Common mistakes to avoid

Creating and submitting a certified payroll report can be problematic for contractors who work on public works projects or government-funded construction projects. Particularly when they use QuickBooks for their online payroll services.

Here are some common certified payroll mistakes and misconceptions:

  • Some contractors and payroll providers think, to complete and submit a certified payroll report, they must be a Certified Payroll Professional (CPP) and pass some sort of exam. That’s not true.Anyone can become a Certified Payroll Professional, provided they meet the American Payroll Association’s criteria. It’s extremely difficult to become a CPP, but any contractor’s payroll provider can complete and submit a certified payroll report, though it helps if that provider has previous experience.
  • Some contractors and payroll providers believe one payroll form or format will meet certified payroll requirements in all 50 states. This is also not true. Some states have multiple forms and electronic filing requirements.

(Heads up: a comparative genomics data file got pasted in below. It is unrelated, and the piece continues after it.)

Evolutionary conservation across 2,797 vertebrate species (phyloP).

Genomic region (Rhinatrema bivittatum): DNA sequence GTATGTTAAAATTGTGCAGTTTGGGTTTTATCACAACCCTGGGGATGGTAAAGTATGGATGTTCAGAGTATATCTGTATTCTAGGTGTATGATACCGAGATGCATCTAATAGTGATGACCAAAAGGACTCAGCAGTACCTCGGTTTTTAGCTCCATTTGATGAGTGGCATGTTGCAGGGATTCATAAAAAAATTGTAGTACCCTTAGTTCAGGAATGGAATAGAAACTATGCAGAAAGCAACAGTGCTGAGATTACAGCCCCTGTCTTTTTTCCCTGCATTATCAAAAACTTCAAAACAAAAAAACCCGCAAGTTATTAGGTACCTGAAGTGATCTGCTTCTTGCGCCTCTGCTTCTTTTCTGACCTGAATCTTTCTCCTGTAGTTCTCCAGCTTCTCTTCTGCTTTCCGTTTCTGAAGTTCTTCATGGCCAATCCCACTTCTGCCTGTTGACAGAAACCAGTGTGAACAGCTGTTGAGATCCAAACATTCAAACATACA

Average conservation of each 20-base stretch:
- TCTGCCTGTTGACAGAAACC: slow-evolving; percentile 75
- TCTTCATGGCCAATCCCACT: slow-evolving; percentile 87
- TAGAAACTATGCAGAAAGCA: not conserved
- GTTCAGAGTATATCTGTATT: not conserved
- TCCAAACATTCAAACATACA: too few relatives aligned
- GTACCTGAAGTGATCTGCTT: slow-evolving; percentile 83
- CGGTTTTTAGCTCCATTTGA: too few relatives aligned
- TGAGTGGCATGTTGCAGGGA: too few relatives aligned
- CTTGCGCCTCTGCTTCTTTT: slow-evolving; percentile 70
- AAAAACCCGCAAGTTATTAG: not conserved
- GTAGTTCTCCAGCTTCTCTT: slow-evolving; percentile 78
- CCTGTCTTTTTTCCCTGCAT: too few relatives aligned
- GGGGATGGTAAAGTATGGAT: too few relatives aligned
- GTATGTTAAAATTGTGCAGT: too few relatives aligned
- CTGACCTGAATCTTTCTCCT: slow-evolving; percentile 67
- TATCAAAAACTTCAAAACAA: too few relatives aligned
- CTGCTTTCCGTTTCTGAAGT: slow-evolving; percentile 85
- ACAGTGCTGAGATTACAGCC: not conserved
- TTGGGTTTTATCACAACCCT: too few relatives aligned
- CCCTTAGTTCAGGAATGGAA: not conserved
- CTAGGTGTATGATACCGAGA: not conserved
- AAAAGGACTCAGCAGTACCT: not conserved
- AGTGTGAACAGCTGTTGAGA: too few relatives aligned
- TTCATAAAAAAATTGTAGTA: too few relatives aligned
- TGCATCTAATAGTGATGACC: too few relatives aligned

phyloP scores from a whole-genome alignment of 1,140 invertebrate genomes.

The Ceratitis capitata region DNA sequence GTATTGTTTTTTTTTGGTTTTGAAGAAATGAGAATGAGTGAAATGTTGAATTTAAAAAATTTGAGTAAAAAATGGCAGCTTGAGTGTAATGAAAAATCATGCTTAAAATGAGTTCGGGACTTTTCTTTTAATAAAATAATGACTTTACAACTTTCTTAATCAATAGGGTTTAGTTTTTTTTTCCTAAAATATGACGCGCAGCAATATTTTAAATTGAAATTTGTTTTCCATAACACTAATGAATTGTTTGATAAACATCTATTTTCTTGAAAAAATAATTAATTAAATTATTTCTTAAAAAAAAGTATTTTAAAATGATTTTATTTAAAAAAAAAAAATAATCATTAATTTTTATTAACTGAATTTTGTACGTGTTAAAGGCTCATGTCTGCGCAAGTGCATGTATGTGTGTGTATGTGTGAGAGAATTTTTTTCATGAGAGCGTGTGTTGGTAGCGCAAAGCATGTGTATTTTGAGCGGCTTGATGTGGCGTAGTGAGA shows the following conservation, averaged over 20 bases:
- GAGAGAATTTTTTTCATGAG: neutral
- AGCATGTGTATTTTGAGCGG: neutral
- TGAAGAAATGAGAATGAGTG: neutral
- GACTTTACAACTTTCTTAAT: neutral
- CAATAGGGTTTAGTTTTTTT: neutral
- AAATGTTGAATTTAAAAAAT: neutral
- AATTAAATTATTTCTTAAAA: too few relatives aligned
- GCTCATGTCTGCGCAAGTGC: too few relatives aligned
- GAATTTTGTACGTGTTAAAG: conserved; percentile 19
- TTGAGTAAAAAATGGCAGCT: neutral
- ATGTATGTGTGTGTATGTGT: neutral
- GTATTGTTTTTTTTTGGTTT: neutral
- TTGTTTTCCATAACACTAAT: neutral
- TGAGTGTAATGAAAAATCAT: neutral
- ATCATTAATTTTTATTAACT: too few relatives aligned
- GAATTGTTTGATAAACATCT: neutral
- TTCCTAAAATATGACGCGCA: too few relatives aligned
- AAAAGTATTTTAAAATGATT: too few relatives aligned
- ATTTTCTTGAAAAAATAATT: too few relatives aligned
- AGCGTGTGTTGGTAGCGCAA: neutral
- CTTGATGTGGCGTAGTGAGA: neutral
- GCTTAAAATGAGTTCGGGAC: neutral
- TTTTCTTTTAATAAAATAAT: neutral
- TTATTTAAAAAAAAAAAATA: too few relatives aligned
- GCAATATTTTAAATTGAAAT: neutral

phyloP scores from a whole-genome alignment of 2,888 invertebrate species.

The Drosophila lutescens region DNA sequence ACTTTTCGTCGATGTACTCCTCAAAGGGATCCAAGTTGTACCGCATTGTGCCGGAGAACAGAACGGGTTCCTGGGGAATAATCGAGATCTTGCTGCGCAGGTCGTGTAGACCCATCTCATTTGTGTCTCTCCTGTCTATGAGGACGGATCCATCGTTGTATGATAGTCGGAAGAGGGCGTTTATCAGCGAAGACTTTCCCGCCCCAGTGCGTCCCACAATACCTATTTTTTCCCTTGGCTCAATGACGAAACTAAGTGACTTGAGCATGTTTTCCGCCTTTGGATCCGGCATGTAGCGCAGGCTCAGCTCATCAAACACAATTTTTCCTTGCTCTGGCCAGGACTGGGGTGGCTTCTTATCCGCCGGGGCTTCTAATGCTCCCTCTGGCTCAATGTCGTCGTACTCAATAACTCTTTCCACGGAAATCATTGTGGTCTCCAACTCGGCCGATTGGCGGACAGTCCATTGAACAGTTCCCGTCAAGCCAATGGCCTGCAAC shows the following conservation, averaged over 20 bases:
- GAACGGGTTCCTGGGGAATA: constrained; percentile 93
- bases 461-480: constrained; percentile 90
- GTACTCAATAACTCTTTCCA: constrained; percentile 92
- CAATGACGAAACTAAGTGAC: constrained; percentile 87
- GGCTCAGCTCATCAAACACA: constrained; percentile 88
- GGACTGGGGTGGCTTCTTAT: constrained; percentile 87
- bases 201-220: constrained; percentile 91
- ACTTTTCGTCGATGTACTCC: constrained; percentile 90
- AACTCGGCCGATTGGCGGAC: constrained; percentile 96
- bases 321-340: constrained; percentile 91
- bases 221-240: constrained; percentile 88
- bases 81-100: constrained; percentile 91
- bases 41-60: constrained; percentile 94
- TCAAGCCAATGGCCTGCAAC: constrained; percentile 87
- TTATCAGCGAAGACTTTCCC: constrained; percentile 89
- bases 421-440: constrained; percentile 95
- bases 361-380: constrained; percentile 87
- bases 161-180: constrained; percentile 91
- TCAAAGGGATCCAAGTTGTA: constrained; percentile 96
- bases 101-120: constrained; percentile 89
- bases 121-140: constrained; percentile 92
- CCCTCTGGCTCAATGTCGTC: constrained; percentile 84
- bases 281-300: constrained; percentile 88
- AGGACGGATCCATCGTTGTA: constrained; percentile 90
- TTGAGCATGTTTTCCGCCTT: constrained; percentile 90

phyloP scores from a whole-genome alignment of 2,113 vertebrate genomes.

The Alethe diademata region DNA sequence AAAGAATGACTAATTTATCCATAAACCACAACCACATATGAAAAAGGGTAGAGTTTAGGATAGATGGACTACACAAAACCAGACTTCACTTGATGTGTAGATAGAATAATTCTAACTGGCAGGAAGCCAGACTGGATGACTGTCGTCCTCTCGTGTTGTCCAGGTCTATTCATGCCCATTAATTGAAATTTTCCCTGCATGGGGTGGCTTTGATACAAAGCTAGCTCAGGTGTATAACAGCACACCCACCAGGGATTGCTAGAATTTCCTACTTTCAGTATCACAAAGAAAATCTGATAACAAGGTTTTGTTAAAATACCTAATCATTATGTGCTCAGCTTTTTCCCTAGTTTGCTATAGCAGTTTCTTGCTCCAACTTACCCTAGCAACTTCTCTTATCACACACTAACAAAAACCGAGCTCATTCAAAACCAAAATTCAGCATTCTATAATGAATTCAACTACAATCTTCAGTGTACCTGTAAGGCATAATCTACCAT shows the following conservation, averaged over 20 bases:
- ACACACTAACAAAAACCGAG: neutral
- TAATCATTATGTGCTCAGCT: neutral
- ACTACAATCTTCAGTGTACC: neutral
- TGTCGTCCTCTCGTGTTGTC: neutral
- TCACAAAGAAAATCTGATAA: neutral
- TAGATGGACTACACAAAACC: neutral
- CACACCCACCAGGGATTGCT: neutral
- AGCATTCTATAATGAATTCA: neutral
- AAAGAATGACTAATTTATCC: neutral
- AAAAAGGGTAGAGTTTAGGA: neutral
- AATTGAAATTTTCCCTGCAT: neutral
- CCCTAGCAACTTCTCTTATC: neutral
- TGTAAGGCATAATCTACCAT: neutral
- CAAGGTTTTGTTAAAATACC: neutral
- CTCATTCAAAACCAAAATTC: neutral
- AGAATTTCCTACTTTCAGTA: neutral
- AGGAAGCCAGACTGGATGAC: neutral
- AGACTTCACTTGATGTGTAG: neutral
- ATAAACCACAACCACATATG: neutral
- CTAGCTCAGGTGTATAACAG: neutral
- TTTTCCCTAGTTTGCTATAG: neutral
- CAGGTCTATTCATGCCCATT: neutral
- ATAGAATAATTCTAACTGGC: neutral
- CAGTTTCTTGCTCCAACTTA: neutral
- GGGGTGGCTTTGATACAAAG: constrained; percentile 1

• Some contractors and payroll providers believe the certified payroll reports built into their preferred payroll software will provide them with all the necessary information and tools they need to complete the process. Unfortunately, that’s also not true.Anyone who must complete and file a certified payroll report shouldn’t rely entirely on a single tool. Instead, contractors and payroll providers need to be aware of their state’s particular regulations, which may require more in-depth reporting and even different filing methods.

Who creates certified payroll reports?

Anyone can learn how to complete a certified payroll report, so here are a few examples of questions on a certified payroll report:

  • Who works for you?
  • What type of work are they’re doing (work or trade classification)?
  • How many hours have they worked?
  • What were they paid?
  • How much did they earn (gross wages on this job and for the week)?